Honey, I will move the furniture again, but why?

Howdy all. Pneubie question.

While defining terms related to letterpress has been relatively easy, I am wondering about why we use the word ‘furniture’ when referring to spacing? Not the definition of it, but why …

I am confident someone in this deep knowledge-stream will know.


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Surely because it furnishes the space between the type page and the chase!

a Type page would be called Form corecctly

No, the forme is the name given to type page imposed with furniture and quoins in the chase - the complete forme ready for printing.

Because it is/was wood

My go to for contemporary letterpress terminology, and that means the 1920s and 30s, is R. T. Porte’s Dictionary of Printing Terms originally printed in 1923. Porte established the Franklin Estimating system and his business is still in operation. His definition for furniture was: “Pieces of metal or wood, less than type-high, cast or cut to multiples of pica ems, used to place between or around pages or other composed matter in a form for the purpose of filling out blank space and to aid in fastening the form to the chase.”

My other source is MacKellar’s “American Printer” published in numerous editions starting in 1866 where he mentions “furniture” a number of times but apparently didn’t define the term.

Note that “form” is the usual American spelling, “forme” is the British usage.

small accessories or fittings for a particular use or piece of equipment.
That’s what furniture is regardless if used in cabinet making ,gun making, or printing. They all refer to certain elements as furniture.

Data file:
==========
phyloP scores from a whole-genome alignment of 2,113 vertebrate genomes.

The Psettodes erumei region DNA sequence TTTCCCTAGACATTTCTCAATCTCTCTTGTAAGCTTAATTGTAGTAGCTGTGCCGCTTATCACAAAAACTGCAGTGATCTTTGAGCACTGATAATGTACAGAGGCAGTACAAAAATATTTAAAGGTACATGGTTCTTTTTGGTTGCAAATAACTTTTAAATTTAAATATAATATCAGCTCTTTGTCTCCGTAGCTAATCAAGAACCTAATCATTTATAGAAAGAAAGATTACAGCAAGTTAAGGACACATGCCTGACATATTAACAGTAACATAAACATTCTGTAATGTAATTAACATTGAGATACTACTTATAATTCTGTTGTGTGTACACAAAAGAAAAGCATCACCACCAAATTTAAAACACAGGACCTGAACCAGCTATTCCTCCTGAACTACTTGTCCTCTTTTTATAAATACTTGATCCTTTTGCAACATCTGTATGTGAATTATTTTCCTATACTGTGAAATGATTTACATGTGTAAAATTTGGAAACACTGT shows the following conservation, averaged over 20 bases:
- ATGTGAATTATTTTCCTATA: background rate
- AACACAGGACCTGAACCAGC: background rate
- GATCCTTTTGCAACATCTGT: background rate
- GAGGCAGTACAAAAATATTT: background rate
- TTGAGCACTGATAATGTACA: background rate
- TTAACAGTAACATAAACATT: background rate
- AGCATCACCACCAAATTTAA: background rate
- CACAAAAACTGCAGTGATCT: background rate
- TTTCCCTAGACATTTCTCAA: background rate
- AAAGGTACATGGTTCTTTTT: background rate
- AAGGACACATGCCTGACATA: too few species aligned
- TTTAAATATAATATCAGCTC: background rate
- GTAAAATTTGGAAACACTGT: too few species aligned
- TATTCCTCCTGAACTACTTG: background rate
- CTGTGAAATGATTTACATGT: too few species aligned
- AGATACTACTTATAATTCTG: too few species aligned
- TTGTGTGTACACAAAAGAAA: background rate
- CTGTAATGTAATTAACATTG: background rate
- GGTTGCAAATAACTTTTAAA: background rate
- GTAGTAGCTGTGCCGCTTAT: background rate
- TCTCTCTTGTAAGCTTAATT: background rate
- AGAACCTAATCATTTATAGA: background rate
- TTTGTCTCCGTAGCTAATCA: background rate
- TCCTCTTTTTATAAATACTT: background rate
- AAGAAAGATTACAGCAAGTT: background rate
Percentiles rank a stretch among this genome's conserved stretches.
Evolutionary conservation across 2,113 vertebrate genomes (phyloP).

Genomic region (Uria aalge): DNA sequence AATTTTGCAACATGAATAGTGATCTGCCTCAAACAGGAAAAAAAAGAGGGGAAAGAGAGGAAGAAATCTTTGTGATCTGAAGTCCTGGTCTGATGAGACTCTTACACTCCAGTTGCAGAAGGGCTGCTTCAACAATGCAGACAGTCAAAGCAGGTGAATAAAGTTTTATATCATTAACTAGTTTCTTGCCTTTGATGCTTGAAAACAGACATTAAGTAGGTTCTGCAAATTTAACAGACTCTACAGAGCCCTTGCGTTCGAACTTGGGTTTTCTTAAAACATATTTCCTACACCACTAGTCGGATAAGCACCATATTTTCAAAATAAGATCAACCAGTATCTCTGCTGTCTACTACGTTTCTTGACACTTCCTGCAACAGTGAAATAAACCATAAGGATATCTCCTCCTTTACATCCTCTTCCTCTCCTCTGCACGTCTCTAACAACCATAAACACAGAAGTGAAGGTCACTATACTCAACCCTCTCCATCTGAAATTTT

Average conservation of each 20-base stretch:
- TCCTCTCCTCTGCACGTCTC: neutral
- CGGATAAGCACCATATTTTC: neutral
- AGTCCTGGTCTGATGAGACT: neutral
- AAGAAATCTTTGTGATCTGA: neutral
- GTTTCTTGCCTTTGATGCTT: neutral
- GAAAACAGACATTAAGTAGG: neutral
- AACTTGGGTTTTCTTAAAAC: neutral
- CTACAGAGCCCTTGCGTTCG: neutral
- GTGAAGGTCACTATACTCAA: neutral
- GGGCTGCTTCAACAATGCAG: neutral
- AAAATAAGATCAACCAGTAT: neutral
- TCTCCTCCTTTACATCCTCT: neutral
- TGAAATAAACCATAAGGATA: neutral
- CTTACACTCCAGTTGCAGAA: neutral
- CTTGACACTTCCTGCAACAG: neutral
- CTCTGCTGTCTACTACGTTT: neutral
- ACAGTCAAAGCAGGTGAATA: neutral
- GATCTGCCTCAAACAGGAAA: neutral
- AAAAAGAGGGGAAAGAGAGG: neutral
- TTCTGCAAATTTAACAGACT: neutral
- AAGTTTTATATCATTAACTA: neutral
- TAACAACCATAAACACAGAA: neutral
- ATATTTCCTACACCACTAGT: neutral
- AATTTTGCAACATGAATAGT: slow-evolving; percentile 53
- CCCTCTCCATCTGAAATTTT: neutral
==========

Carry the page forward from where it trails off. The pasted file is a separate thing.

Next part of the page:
Thanks to all who weighed in. If you are inclined to read, we close this thread with a post from another collection of knowledge, LETPRESS:

“The question has been asked, why the larger pieces of spacing in a letterpress form are called ‘’furniture.’’ And several members offered an explanation.

Well………………… I have never read such claptrap in all my life. None of you seem to have the sense of a goonie bird. Utter nonsense and drivel.

The correct answer is that in the old days this spacing was made from salvage furniture or left overs or ‘’oopsies,’’ from the furniture factories. I mean why waste such valuable pieces of wood when the need in the composing room was so urgent.

This my friends as the start of the re-cycling or re-purposed movement. You know, waste not, want not. And besides the price was much better than dedicated spacing fashioned from new material.

I really was surprised that this question was asked at all considering the ordinary, astuteness of some of the members of this fine Canadian List, sponsored by the University of New Brunswick.

Now I should fess up that old used and recycled household furniture was used, so was the old furnishings of large commercial buildings. You know, doors, window casings, hand railings. But wait, I am misleading you. Most by far of the hand railings where used to make planners for plaining down forms of type prior to locking up. This made beautiful plainers. I still have several in my old shop. And the beauty of this was the wood of hand rails is of such good quality. Two of the ones that I have left are hard rock maple and one is birds eye maple. Yea and yowsah.

Another source, of wood, but seldom available was the timber salvaged from the old Man of War square rigged 100 gun sailing ships that were salvaged in England during the transition to steam powered ships. Those were sad days my friends.

Also much of the source of wood in the days of the first settlement of the old west was from filched railway ties. Saskatchewan Printers was pore, but rather resourceful upon occasion.

There was along time rumour that city printers would in the still of the night go out to the near by farms and prise boards off of abandoned barns. But this is not true, as barnwood just plain smells so bad and staff employees complained so much.

I am near tuckered out now and have to lay down my poor head and rest a spell

More little known history about the orgins and etymology of printers words to follow just as soon as I can make them up…………. er, remember to remember what the hay, I am talking about.


The Old Master Himself.

Phil Ambrosi of Regina, aka, Kanterous Kermudgeon Canada Ink.”